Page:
Psalm 89

A Contemplation of Ethan the Ezrahite.

1 I will sing of the mercies of the Lord forever;
With my mouth will I make known Your faithfulness to all generations.

2 For I have said, “Mercy shall be built up forever;
Your faithfulness You shall establish in the very heavens.”

“I have made a covenant with My chosen,
I have sworn to My servant David:

4 ‘Your seed I will establish forever,
And build up your throne to all generations.’ ” Selah

And the heavens will praise Your wonders, O Lord;
Your faithfulness also in the assembly of the saints.

6 For who in the heavens can be compared to the Lord?
Who among the sons of the mighty can be likened to the Lord?

7 God is greatly to be feared in the assembly of the saints,
And to be held in reverence by all those around Him.

8 O Lord God of hosts,
Who is mighty like You, O Lord?
Your faithfulness also surrounds You.

9 You rule the raging of the sea;
When its waves rise, You still them.

10 You have broken Rahab in pieces, as one who is slain;
You have scattered Your enemies with Your mighty arm.

11 The heavens are Yours, the earth also is Yours;
The world and all its fullness, You have founded them.

12 The north and the south, You have created them;
Tabor and Hermon rejoice in Your name.

13 You have a mighty arm;
Strong is Your hand, and high is Your right hand.

14 Righteousness and justice are the foundation of Your throne;
Mercy and truth go before Your face.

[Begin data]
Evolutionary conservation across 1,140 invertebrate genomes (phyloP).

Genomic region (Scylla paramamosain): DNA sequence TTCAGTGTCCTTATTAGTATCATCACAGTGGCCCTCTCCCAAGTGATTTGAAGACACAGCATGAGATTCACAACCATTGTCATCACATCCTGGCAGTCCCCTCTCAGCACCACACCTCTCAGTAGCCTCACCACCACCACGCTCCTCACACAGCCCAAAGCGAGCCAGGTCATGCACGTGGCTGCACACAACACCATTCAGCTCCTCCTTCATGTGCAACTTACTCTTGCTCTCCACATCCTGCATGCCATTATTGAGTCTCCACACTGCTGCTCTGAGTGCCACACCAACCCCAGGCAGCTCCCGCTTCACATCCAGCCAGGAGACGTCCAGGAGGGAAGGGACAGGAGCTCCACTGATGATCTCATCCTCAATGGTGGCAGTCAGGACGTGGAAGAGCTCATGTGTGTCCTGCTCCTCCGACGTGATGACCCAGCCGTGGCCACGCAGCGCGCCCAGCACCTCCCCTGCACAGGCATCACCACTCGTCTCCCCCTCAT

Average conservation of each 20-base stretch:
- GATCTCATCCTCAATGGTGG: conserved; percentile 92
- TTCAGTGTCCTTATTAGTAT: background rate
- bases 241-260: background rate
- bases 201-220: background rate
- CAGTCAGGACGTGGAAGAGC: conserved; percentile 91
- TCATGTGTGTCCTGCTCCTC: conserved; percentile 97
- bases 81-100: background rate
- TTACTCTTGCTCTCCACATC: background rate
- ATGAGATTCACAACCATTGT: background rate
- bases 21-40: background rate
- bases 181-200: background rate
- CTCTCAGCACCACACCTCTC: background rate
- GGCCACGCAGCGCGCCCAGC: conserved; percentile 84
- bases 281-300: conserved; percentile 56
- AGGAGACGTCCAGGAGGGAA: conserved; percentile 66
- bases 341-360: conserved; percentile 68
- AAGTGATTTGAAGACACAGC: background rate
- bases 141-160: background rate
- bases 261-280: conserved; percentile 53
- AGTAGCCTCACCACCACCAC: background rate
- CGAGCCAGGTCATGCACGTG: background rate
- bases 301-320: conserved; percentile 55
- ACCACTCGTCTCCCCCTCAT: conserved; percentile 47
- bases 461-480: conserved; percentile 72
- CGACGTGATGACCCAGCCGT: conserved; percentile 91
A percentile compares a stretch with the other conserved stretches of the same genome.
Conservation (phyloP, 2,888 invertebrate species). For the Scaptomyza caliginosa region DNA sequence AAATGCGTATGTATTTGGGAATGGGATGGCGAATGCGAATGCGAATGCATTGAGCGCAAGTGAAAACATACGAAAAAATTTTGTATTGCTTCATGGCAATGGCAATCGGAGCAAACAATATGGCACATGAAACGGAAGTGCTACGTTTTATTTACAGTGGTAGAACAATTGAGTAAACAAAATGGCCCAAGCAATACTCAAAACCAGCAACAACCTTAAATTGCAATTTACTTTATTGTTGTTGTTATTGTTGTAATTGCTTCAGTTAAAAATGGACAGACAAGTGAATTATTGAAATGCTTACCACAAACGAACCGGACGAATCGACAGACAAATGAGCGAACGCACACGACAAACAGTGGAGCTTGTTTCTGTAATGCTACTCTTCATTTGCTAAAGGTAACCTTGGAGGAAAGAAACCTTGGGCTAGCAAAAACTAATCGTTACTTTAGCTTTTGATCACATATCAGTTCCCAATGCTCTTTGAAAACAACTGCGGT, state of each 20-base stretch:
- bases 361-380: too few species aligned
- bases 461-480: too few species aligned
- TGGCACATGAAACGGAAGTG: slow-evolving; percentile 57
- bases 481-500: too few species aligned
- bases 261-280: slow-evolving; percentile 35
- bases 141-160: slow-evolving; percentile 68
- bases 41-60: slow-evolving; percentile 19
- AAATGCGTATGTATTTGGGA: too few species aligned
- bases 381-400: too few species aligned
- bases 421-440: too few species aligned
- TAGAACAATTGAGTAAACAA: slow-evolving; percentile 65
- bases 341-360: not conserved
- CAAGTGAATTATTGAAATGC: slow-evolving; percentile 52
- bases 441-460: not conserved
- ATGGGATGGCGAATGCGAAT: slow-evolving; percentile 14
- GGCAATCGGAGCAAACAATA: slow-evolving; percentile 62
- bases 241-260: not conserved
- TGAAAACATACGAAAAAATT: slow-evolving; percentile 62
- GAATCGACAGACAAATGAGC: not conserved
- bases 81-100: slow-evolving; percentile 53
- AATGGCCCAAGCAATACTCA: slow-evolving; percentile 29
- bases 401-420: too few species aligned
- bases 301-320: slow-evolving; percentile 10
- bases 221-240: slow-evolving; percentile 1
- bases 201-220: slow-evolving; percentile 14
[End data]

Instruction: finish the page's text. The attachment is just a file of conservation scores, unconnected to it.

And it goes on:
15 Blessed are the people who know the joyful sound!
They walk, O Lord, in the light of Your countenance.

16 In Your name they rejoice all day long,
And in Your righteousness they are exalted.

17 For You are the glory of their strength,
And in Your favor our horn is exalted.

18 For our shield belongs to the Lord,
And our king to the Holy One of Israel.

19 Then You spoke in a vision to Your holy one,
And said: “I have given help to one who is mighty;
I have exalted one chosen from the people.

20 I have found My servant David;
With My holy oil I have anointed him,

21 With whom My hand shall be established;
Also My arm shall strengthen him.

22 The enemy shall not outwit him,
Nor the son of wickedness afflict him.

23 I will beat down his foes before his face,
And plague those who hate him.

24 “But My faithfulness and My mercy shall be with him,
And in My name his horn shall be exalted.

25 Also I will set his hand over the sea,
And his right hand over the rivers.

26 He shall cry to Me, ‘You are my Father,
My God, and the rock of my salvation.’